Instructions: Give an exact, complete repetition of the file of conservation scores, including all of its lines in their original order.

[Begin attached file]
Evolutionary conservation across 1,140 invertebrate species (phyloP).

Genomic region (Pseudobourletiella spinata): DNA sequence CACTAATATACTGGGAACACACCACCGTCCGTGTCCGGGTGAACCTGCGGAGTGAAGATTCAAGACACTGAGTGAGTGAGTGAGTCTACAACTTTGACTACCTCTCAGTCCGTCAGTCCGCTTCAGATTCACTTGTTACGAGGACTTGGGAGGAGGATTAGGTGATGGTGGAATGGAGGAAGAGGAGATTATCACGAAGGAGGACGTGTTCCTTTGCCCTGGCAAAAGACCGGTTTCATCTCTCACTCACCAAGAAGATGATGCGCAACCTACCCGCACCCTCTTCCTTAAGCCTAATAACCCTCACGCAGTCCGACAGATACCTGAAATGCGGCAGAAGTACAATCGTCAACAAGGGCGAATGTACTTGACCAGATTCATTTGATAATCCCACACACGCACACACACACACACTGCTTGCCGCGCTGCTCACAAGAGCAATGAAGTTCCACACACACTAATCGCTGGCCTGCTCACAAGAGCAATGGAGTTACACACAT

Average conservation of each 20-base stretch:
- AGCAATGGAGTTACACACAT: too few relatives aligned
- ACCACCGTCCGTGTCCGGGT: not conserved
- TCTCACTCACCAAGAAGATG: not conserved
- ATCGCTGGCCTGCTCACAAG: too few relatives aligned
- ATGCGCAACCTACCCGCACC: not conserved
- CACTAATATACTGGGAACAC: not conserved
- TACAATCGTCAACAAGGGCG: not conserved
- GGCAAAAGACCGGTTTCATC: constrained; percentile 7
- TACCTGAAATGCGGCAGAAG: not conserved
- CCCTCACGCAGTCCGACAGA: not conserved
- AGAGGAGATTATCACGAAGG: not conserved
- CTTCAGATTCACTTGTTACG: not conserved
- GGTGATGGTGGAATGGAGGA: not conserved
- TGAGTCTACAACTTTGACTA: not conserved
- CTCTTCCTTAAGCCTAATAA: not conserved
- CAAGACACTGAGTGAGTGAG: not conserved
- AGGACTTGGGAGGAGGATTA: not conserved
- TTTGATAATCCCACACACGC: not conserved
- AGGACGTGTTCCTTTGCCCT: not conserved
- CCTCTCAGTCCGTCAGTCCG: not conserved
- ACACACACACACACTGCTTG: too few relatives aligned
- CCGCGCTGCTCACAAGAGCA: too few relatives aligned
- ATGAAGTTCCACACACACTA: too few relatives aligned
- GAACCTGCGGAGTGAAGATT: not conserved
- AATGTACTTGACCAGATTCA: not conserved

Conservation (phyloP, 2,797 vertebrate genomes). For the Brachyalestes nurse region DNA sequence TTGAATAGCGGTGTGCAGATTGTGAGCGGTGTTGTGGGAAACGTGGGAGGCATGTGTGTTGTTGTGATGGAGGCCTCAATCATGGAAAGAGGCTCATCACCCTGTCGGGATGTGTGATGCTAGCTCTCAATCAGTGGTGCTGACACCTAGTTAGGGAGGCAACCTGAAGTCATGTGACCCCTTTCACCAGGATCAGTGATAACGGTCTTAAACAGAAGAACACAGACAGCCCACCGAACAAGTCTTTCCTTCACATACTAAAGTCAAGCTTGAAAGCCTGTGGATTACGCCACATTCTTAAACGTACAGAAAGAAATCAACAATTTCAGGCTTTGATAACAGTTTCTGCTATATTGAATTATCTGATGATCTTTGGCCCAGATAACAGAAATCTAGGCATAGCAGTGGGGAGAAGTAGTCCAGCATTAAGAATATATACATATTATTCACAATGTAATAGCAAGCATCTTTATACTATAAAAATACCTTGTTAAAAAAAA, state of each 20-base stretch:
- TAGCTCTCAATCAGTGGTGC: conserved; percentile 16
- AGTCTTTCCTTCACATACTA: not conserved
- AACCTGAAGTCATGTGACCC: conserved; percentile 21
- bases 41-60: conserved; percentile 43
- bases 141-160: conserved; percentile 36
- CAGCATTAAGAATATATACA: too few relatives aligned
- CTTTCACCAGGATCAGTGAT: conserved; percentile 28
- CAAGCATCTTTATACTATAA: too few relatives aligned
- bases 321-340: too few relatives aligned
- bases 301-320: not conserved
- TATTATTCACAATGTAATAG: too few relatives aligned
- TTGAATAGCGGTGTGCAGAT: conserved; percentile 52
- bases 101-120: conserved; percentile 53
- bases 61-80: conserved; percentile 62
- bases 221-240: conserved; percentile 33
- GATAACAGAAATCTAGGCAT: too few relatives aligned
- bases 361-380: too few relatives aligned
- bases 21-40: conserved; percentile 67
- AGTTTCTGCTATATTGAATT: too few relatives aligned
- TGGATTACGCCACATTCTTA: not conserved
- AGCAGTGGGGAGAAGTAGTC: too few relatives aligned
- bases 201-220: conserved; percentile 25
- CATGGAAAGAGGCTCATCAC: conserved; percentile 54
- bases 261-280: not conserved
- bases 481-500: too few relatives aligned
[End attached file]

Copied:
Evolutionary conservation across 1,140 invertebrate species (phyloP).

Genomic region (Pseudobourletiella spinata): DNA sequence CACTAATATACTGGGAACACACCACCGTCCGTGTCCGGGTGAACCTGCGGAGTGAAGATTCAAGACACTGAGTGAGTGAGTGAGTCTACAACTTTGACTACCTCTCAGTCCGTCAGTCCGCTTCAGATTCACTTGTTACGAGGACTTGGGAGGAGGATTAGGTGATGGTGGAATGGAGGAAGAGGAGATTATCACGAAGGAGGACGTGTTCCTTTGCCCTGGCAAAAGACCGGTTTCATCTCTCACTCACCAAGAAGATGATGCGCAACCTACCCGCACCCTCTTCCTTAAGCCTAATAACCCTCACGCAGTCCGACAGATACCTGAAATGCGGCAGAAGTACAATCGTCAACAAGGGCGAATGTACTTGACCAGATTCATTTGATAATCCCACACACGCACACACACACACACTGCTTGCCGCGCTGCTCACAAGAGCAATGAAGTTCCACACACACTAATCGCTGGCCTGCTCACAAGAGCAATGGAGTTACACACAT

Average conservation of each 20-base stretch:
- AGCAATGGAGTTACACACAT: too few relatives aligned
- ACCACCGTCCGTGTCCGGGT: not conserved
- TCTCACTCACCAAGAAGATG: not conserved
- ATCGCTGGCCTGCTCACAAG: too few relatives aligned
- ATGCGCAACCTACCCGCACC: not conserved
- CACTAATATACTGGGAACAC: not conserved
- TACAATCGTCAACAAGGGCG: not conserved
- GGCAAAAGACCGGTTTCATC: constrained; percentile 7
- TACCTGAAATGCGGCAGAAG: not conserved
- CCCTCACGCAGTCCGACAGA: not conserved
- AGAGGAGATTATCACGAAGG: not conserved
- CTTCAGATTCACTTGTTACG: not conserved
- GGTGATGGTGGAATGGAGGA: not conserved
- TGAGTCTACAACTTTGACTA: not conserved
- CTCTTCCTTAAGCCTAATAA: not conserved
- CAAGACACTGAGTGAGTGAG: not conserved
- AGGACTTGGGAGGAGGATTA: not conserved
- TTTGATAATCCCACACACGC: not conserved
- AGGACGTGTTCCTTTGCCCT: not conserved
- CCTCTCAGTCCGTCAGTCCG: not conserved
- ACACACACACACACTGCTTG: too few relatives aligned
- CCGCGCTGCTCACAAGAGCA: too few relatives aligned
- ATGAAGTTCCACACACACTA: too few relatives aligned
- GAACCTGCGGAGTGAAGATT: not conserved
- AATGTACTTGACCAGATTCA: not conserved

Conservation (phyloP, 2,797 vertebrate genomes). For the Brachyalestes nurse region DNA sequence TTGAATAGCGGTGTGCAGATTGTGAGCGGTGTTGTGGGAAACGTGGGAGGCATGTGTGTTGTTGTGATGGAGGCCTCAATCATGGAAAGAGGCTCATCACCCTGTCGGGATGTGTGATGCTAGCTCTCAATCAGTGGTGCTGACACCTAGTTAGGGAGGCAACCTGAAGTCATGTGACCCCTTTCACCAGGATCAGTGATAACGGTCTTAAACAGAAGAACACAGACAGCCCACCGAACAAGTCTTTCCTTCACATACTAAAGTCAAGCTTGAAAGCCTGTGGATTACGCCACATTCTTAAACGTACAGAAAGAAATCAACAATTTCAGGCTTTGATAACAGTTTCTGCTATATTGAATTATCTGATGATCTTTGGCCCAGATAACAGAAATCTAGGCATAGCAGTGGGGAGAAGTAGTCCAGCATTAAGAATATATACATATTATTCACAATGTAATAGCAAGCATCTTTATACTATAAAAATACCTTGTTAAAAAAAA, state of each 20-base stretch:
- TAGCTCTCAATCAGTGGTGC: conserved; percentile 16
- AGTCTTTCCTTCACATACTA: not conserved
- AACCTGAAGTCATGTGACCC: conserved; percentile 21
- bases 41-60: conserved; percentile 43
- bases 141-160: conserved; percentile 36
- CAGCATTAAGAATATATACA: too few relatives aligned
- CTTTCACCAGGATCAGTGAT: conserved; percentile 28
- CAAGCATCTTTATACTATAA: too few relatives aligned
- bases 321-340: too few relatives aligned
- bases 301-320: not conserved
- TATTATTCACAATGTAATAG: too few relatives aligned
- TTGAATAGCGGTGTGCAGAT: conserved; percentile 52
- bases 101-120: conserved; percentile 53
- bases 61-80: conserved; percentile 62
- bases 221-240: conserved; percentile 33
- GATAACAGAAATCTAGGCAT: too few relatives aligned
- bases 361-380: too few relatives aligned
- bases 21-40: conserved; percentile 67
- AGTTTCTGCTATATTGAATT: too few relatives aligned
- TGGATTACGCCACATTCTTA: not conserved
- AGCAGTGGGGAGAAGTAGTC: too few relatives aligned
- bases 201-220: conserved; percentile 25
- CATGGAAAGAGGCTCATCAC: conserved; percentile 54
- bases 261-280: not conserved
- bases 481-500: too few relatives aligned